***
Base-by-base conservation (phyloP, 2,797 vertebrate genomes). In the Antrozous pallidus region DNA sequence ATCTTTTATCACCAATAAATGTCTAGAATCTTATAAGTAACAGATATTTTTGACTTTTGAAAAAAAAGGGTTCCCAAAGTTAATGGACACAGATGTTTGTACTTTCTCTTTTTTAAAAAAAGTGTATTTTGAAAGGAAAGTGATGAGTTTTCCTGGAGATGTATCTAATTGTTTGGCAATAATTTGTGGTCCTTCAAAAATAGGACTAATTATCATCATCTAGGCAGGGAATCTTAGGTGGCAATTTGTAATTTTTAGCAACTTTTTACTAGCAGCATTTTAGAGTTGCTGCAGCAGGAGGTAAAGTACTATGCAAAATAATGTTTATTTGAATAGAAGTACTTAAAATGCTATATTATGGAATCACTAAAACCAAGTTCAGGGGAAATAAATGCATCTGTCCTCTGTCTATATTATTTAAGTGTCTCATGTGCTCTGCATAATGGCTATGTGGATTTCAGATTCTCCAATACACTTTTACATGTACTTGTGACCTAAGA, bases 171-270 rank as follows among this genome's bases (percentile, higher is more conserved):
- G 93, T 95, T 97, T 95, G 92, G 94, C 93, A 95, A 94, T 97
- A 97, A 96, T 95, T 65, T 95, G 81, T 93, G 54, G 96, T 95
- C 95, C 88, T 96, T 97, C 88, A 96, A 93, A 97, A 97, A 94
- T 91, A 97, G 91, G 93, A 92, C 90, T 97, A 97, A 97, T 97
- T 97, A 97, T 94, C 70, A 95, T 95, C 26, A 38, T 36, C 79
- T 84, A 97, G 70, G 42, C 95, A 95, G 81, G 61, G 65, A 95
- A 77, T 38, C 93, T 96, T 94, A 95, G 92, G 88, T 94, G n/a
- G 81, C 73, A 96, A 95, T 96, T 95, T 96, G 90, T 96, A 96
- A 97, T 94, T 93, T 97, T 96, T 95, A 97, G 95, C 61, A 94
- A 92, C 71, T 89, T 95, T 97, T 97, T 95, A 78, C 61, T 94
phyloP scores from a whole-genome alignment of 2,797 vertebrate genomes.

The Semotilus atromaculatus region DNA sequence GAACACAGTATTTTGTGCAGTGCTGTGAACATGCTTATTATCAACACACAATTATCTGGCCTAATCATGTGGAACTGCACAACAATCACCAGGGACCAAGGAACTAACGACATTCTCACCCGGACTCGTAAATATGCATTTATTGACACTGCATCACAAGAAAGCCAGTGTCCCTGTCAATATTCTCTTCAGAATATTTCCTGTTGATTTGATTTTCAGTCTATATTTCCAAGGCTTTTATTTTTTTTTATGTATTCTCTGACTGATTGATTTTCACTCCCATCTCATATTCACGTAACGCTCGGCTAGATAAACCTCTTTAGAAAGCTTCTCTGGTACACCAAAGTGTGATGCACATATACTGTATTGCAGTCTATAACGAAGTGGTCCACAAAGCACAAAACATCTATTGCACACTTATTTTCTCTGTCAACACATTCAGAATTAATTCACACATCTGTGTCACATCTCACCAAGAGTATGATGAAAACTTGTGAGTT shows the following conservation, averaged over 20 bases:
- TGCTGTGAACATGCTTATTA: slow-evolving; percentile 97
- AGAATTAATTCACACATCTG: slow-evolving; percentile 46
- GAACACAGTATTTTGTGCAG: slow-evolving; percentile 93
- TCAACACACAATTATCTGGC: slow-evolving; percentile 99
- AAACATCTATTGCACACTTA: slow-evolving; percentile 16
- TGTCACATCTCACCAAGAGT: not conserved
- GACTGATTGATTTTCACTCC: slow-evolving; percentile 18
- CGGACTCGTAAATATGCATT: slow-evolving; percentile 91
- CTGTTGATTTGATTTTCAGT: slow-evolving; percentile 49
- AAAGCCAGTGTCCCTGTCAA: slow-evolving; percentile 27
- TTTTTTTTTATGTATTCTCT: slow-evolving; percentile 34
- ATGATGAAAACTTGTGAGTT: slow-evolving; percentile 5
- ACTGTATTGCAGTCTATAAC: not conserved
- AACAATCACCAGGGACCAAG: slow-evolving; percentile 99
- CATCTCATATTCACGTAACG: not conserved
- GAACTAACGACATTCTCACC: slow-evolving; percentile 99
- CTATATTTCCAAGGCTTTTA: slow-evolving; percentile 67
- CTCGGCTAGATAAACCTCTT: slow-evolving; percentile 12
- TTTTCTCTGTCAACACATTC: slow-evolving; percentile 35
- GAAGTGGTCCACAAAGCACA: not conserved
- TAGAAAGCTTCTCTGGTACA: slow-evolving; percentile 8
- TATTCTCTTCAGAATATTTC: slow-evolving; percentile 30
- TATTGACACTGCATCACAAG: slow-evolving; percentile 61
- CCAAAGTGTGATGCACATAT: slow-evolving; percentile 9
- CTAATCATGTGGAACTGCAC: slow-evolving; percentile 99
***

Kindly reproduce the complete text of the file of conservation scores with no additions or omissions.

Base-by-base conservation (phyloP, 2,797 vertebrate genomes). In the Antrozous pallidus region DNA sequence ATCTTTTATCACCAATAAATGTCTAGAATCTTATAAGTAACAGATATTTTTGACTTTTGAAAAAAAAGGGTTCCCAAAGTTAATGGACACAGATGTTTGTACTTTCTCTTTTTTAAAAAAAGTGTATTTTGAAAGGAAAGTGATGAGTTTTCCTGGAGATGTATCTAATTGTTTGGCAATAATTTGTGGTCCTTCAAAAATAGGACTAATTATCATCATCTAGGCAGGGAATCTTAGGTGGCAATTTGTAATTTTTAGCAACTTTTTACTAGCAGCATTTTAGAGTTGCTGCAGCAGGAGGTAAAGTACTATGCAAAATAATGTTTATTTGAATAGAAGTACTTAAAATGCTATATTATGGAATCACTAAAACCAAGTTCAGGGGAAATAAATGCATCTGTCCTCTGTCTATATTATTTAAGTGTCTCATGTGCTCTGCATAATGGCTATGTGGATTTCAGATTCTCCAATACACTTTTACATGTACTTGTGACCTAAGA, bases 171-270 rank as follows among this genome's bases (percentile, higher is more conserved):
- G 93, T 95, T 97, T 95, G 92, G 94, C 93, A 95, A 94, T 97
- A 97, A 96, T 95, T 65, T 95, G 81, T 93, G 54, G 96, T 95
- C 95, C 88, T 96, T 97, C 88, A 96, A 93, A 97, A 97, A 94
- T 91, A 97, G 91, G 93, A 92, C 90, T 97, A 97, A 97, T 97
- T 97, A 97, T 94, C 70, A 95, T 95, C 26, A 38, T 36, C 79
- T 84, A 97, G 70, G 42, C 95, A 95, G 81, G 61, G 65, A 95
- A 77, T 38, C 93, T 96, T 94, A 95, G 92, G 88, T 94, G n/a
- G 81, C 73, A 96, A 95, T 96, T 95, T 96, G 90, T 96, A 96
- A 97, T 94, T 93, T 97, T 96, T 95, A 97, G 95, C 61, A 94
- A 92, C 71, T 89, T 95, T 97, T 97, T 95, A 78, C 61, T 94
phyloP scores from a whole-genome alignment of 2,797 vertebrate genomes.

The Semotilus atromaculatus region DNA sequence GAACACAGTATTTTGTGCAGTGCTGTGAACATGCTTATTATCAACACACAATTATCTGGCCTAATCATGTGGAACTGCACAACAATCACCAGGGACCAAGGAACTAACGACATTCTCACCCGGACTCGTAAATATGCATTTATTGACACTGCATCACAAGAAAGCCAGTGTCCCTGTCAATATTCTCTTCAGAATATTTCCTGTTGATTTGATTTTCAGTCTATATTTCCAAGGCTTTTATTTTTTTTTATGTATTCTCTGACTGATTGATTTTCACTCCCATCTCATATTCACGTAACGCTCGGCTAGATAAACCTCTTTAGAAAGCTTCTCTGGTACACCAAAGTGTGATGCACATATACTGTATTGCAGTCTATAACGAAGTGGTCCACAAAGCACAAAACATCTATTGCACACTTATTTTCTCTGTCAACACATTCAGAATTAATTCACACATCTGTGTCACATCTCACCAAGAGTATGATGAAAACTTGTGAGTT shows the following conservation, averaged over 20 bases:
- TGCTGTGAACATGCTTATTA: slow-evolving; percentile 97
- AGAATTAATTCACACATCTG: slow-evolving; percentile 46
- GAACACAGTATTTTGTGCAG: slow-evolving; percentile 93
- TCAACACACAATTATCTGGC: slow-evolving; percentile 99
- AAACATCTATTGCACACTTA: slow-evolving; percentile 16
- TGTCACATCTCACCAAGAGT: not conserved
- GACTGATTGATTTTCACTCC: slow-evolving; percentile 18
- CGGACTCGTAAATATGCATT: slow-evolving; percentile 91
- CTGTTGATTTGATTTTCAGT: slow-evolving; percentile 49
- AAAGCCAGTGTCCCTGTCAA: slow-evolving; percentile 27
- TTTTTTTTTATGTATTCTCT: slow-evolving; percentile 34
- ATGATGAAAACTTGTGAGTT: slow-evolving; percentile 5
- ACTGTATTGCAGTCTATAAC: not conserved
- AACAATCACCAGGGACCAAG: slow-evolving; percentile 99
- CATCTCATATTCACGTAACG: not conserved
- GAACTAACGACATTCTCACC: slow-evolving; percentile 99
- CTATATTTCCAAGGCTTTTA: slow-evolving; percentile 67
- CTCGGCTAGATAAACCTCTT: slow-evolving; percentile 12
- TTTTCTCTGTCAACACATTC: slow-evolving; percentile 35
- GAAGTGGTCCACAAAGCACA: not conserved
- TAGAAAGCTTCTCTGGTACA: slow-evolving; percentile 8
- TATTCTCTTCAGAATATTTC: slow-evolving; percentile 30
- TATTGACACTGCATCACAAG: slow-evolving; percentile 61
- CCAAAGTGTGATGCACATAT: slow-evolving; percentile 9
- CTAATCATGTGGAACTGCAC: slow-evolving; percentile 99